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Australia have 8 universities rated above Auckland. Which tends to indicate that our Universities are under performing.

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"A small country like New Zealand is not going to have a University ranked in the top 50." Not true... look at Hong Kong and Singapore. They both have world class universities ranked way above ours. It's a matter of national will... do we want it enough to retain our best and brightest? At the moment, most of our best and brightest go north for opportunities... sad, really.

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An error crept in – it should have been 172nd.

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Get rid of Jane Kelsey and Margaret Mutu, plus others of their left-wing anti-business ilk, and the money will start to flow.

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Arrogant. To hell with all of the other universities research organisations in NZ. Let's capture the high ground and the money. So much for collaboration. Can't see them raising a brass razoo from south of the Bombay Hills.

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Seems also like a sad symptom of our failure to invest enough into our universities and their research, that they're moving yet further toward more American models.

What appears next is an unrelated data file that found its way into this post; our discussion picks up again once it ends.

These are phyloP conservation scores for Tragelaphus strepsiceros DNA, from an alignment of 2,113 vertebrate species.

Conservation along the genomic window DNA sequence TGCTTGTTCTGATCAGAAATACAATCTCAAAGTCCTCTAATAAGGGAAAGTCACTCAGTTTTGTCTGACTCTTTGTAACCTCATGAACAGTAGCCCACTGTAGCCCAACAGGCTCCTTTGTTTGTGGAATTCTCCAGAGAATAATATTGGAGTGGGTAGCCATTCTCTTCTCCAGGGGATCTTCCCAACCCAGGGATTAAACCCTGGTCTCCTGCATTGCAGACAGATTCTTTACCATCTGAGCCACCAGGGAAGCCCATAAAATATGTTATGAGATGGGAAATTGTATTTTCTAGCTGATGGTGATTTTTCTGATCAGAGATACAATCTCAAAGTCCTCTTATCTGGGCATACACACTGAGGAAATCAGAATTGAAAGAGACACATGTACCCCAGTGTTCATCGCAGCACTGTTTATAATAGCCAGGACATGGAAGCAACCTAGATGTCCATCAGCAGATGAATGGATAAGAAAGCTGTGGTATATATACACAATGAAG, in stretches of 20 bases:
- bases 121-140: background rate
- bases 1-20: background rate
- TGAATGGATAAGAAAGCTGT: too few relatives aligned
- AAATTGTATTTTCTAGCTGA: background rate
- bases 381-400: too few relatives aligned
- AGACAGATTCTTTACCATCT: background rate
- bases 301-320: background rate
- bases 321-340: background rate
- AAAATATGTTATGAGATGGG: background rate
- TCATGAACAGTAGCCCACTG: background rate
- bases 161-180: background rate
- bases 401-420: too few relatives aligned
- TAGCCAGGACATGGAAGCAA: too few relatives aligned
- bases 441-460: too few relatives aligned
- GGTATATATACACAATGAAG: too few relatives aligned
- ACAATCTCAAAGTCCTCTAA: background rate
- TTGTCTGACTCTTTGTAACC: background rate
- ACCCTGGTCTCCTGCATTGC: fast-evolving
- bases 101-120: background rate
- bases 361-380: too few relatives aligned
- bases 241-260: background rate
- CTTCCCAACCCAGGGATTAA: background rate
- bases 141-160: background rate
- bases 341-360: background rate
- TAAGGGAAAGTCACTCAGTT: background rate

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For what it is worth we decided to put our daughter through private education. Even though we lived in the Eastern Suburbs the school that she was assigned to was a very low decile so we bit the bullet and have paid in the region of over 130k for our daughters education and trust me it has been one hell of a struggle but in the end it has been worth it. The only issue that I have is that the college continually asks us for donations for this and donations for that and in the end you feel very awkward when you have no.

I agree that funding should be done by NZ Inc. but importantly the government. Cut down on the junkets, invest in education it seems clear that we seem to be very generous on projects and donations that do not bring revenue back in to NZ.

However please, please do not sell our education out. If overseas businesses invest there should be no reciprocal agreements etc. as we know how this will all end a university not for New Zealanders.

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This saddens me. Parents should not be having to pay $130k for a decent school education for their child. Our education system needs some serious attention, beyond the ideological dilly-dallying Hekia Parata brings. Perhaps we should make it a requirement that the children of politicians attend state schools only, so we see better attention being given to our schools.